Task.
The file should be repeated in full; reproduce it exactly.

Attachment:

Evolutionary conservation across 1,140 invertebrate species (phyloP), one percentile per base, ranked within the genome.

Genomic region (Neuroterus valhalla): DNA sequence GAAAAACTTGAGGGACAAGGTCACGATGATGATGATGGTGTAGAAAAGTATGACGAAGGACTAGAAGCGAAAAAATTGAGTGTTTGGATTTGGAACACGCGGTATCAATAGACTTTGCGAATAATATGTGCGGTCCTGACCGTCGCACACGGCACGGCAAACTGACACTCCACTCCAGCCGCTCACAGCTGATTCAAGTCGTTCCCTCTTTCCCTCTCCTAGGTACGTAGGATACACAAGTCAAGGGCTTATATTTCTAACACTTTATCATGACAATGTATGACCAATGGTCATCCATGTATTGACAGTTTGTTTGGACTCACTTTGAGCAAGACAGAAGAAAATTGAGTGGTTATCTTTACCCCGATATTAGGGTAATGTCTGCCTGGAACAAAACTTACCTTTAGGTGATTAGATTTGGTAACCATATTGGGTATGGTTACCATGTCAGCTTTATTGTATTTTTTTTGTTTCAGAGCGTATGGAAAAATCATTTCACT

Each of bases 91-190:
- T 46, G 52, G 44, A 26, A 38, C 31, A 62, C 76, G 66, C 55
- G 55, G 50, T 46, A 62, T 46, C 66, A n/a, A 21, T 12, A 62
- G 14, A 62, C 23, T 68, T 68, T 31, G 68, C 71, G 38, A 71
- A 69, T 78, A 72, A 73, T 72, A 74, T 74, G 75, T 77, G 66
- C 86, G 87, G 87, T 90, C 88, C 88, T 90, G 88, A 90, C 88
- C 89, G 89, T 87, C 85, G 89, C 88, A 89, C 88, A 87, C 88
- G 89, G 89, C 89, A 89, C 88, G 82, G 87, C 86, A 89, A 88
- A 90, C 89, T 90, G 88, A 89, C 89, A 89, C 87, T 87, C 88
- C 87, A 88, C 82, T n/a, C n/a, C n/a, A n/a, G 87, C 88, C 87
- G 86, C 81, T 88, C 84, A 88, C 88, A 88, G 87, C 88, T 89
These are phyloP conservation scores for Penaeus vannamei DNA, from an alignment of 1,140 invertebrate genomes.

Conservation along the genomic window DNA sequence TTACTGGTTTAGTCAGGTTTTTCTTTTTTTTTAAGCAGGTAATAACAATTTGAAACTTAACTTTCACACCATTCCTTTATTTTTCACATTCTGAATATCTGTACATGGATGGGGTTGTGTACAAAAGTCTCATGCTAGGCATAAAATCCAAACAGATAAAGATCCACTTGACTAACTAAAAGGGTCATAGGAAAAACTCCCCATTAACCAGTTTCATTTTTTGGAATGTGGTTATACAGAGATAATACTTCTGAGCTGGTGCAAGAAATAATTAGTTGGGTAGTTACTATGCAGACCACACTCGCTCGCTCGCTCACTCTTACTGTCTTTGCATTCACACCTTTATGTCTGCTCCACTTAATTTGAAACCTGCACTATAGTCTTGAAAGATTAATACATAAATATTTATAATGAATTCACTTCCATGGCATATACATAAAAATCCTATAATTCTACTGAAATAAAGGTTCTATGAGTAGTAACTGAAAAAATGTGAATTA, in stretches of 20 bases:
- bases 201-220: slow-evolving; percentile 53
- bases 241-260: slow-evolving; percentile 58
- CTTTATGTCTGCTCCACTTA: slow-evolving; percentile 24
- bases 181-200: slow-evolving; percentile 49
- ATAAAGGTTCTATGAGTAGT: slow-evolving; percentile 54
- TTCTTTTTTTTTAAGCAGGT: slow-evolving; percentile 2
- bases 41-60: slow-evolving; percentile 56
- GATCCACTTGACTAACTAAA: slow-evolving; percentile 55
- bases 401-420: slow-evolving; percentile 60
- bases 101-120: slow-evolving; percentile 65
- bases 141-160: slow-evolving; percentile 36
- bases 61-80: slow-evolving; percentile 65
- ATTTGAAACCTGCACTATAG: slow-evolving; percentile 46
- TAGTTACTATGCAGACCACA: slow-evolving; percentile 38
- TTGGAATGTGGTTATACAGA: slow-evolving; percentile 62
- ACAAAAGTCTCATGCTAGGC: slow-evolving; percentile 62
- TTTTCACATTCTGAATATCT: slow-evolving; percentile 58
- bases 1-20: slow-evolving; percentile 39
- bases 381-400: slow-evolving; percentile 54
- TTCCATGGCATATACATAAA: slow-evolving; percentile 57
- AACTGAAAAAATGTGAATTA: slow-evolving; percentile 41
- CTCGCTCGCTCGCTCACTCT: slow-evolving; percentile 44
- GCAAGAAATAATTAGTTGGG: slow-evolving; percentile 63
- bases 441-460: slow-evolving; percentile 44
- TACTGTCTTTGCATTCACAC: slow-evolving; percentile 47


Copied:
Evolutionary conservation across 1,140 invertebrate species (phyloP), one percentile per base, ranked within the genome.

Genomic region (Neuroterus valhalla): DNA sequence GAAAAACTTGAGGGACAAGGTCACGATGATGATGATGGTGTAGAAAAGTATGACGAAGGACTAGAAGCGAAAAAATTGAGTGTTTGGATTTGGAACACGCGGTATCAATAGACTTTGCGAATAATATGTGCGGTCCTGACCGTCGCACACGGCACGGCAAACTGACACTCCACTCCAGCCGCTCACAGCTGATTCAAGTCGTTCCCTCTTTCCCTCTCCTAGGTACGTAGGATACACAAGTCAAGGGCTTATATTTCTAACACTTTATCATGACAATGTATGACCAATGGTCATCCATGTATTGACAGTTTGTTTGGACTCACTTTGAGCAAGACAGAAGAAAATTGAGTGGTTATCTTTACCCCGATATTAGGGTAATGTCTGCCTGGAACAAAACTTACCTTTAGGTGATTAGATTTGGTAACCATATTGGGTATGGTTACCATGTCAGCTTTATTGTATTTTTTTTGTTTCAGAGCGTATGGAAAAATCATTTCACT

Each of bases 91-190:
- T 46, G 52, G 44, A 26, A 38, C 31, A 62, C 76, G 66, C 55
- G 55, G 50, T 46, A 62, T 46, C 66, A n/a, A 21, T 12, A 62
- G 14, A 62, C 23, T 68, T 68, T 31, G 68, C 71, G 38, A 71
- A 69, T 78, A 72, A 73, T 72, A 74, T 74, G 75, T 77, G 66
- C 86, G 87, G 87, T 90, C 88, C 88, T 90, G 88, A 90, C 88
- C 89, G 89, T 87, C 85, G 89, C 88, A 89, C 88, A 87, C 88
- G 89, G 89, C 89, A 89, C 88, G 82, G 87, C 86, A 89, A 88
- A 90, C 89, T 90, G 88, A 89, C 89, A 89, C 87, T 87, C 88
- C 87, A 88, C 82, T n/a, C n/a, C n/a, A n/a, G 87, C 88, C 87
- G 86, C 81, T 88, C 84, A 88, C 88, A 88, G 87, C 88, T 89
These are phyloP conservation scores for Penaeus vannamei DNA, from an alignment of 1,140 invertebrate genomes.

Conservation along the genomic window DNA sequence TTACTGGTTTAGTCAGGTTTTTCTTTTTTTTTAAGCAGGTAATAACAATTTGAAACTTAACTTTCACACCATTCCTTTATTTTTCACATTCTGAATATCTGTACATGGATGGGGTTGTGTACAAAAGTCTCATGCTAGGCATAAAATCCAAACAGATAAAGATCCACTTGACTAACTAAAAGGGTCATAGGAAAAACTCCCCATTAACCAGTTTCATTTTTTGGAATGTGGTTATACAGAGATAATACTTCTGAGCTGGTGCAAGAAATAATTAGTTGGGTAGTTACTATGCAGACCACACTCGCTCGCTCGCTCACTCTTACTGTCTTTGCATTCACACCTTTATGTCTGCTCCACTTAATTTGAAACCTGCACTATAGTCTTGAAAGATTAATACATAAATATTTATAATGAATTCACTTCCATGGCATATACATAAAAATCCTATAATTCTACTGAAATAAAGGTTCTATGAGTAGTAACTGAAAAAATGTGAATTA, in stretches of 20 bases:
- bases 201-220: slow-evolving; percentile 53
- bases 241-260: slow-evolving; percentile 58
- CTTTATGTCTGCTCCACTTA: slow-evolving; percentile 24
- bases 181-200: slow-evolving; percentile 49
- ATAAAGGTTCTATGAGTAGT: slow-evolving; percentile 54
- TTCTTTTTTTTTAAGCAGGT: slow-evolving; percentile 2
- bases 41-60: slow-evolving; percentile 56
- GATCCACTTGACTAACTAAA: slow-evolving; percentile 55
- bases 401-420: slow-evolving; percentile 60
- bases 101-120: slow-evolving; percentile 65
- bases 141-160: slow-evolving; percentile 36
- bases 61-80: slow-evolving; percentile 65
- ATTTGAAACCTGCACTATAG: slow-evolving; percentile 46
- TAGTTACTATGCAGACCACA: slow-evolving; percentile 38
- TTGGAATGTGGTTATACAGA: slow-evolving; percentile 62
- ACAAAAGTCTCATGCTAGGC: slow-evolving; percentile 62
- TTTTCACATTCTGAATATCT: slow-evolving; percentile 58
- bases 1-20: slow-evolving; percentile 39
- bases 381-400: slow-evolving; percentile 54
- TTCCATGGCATATACATAAA: slow-evolving; percentile 57
- AACTGAAAAAATGTGAATTA: slow-evolving; percentile 41
- CTCGCTCGCTCGCTCACTCT: slow-evolving; percentile 44
- GCAAGAAATAATTAGTTGGG: slow-evolving; percentile 63
- bases 441-460: slow-evolving; percentile 44
- TACTGTCTTTGCATTCACAC: slow-evolving; percentile 47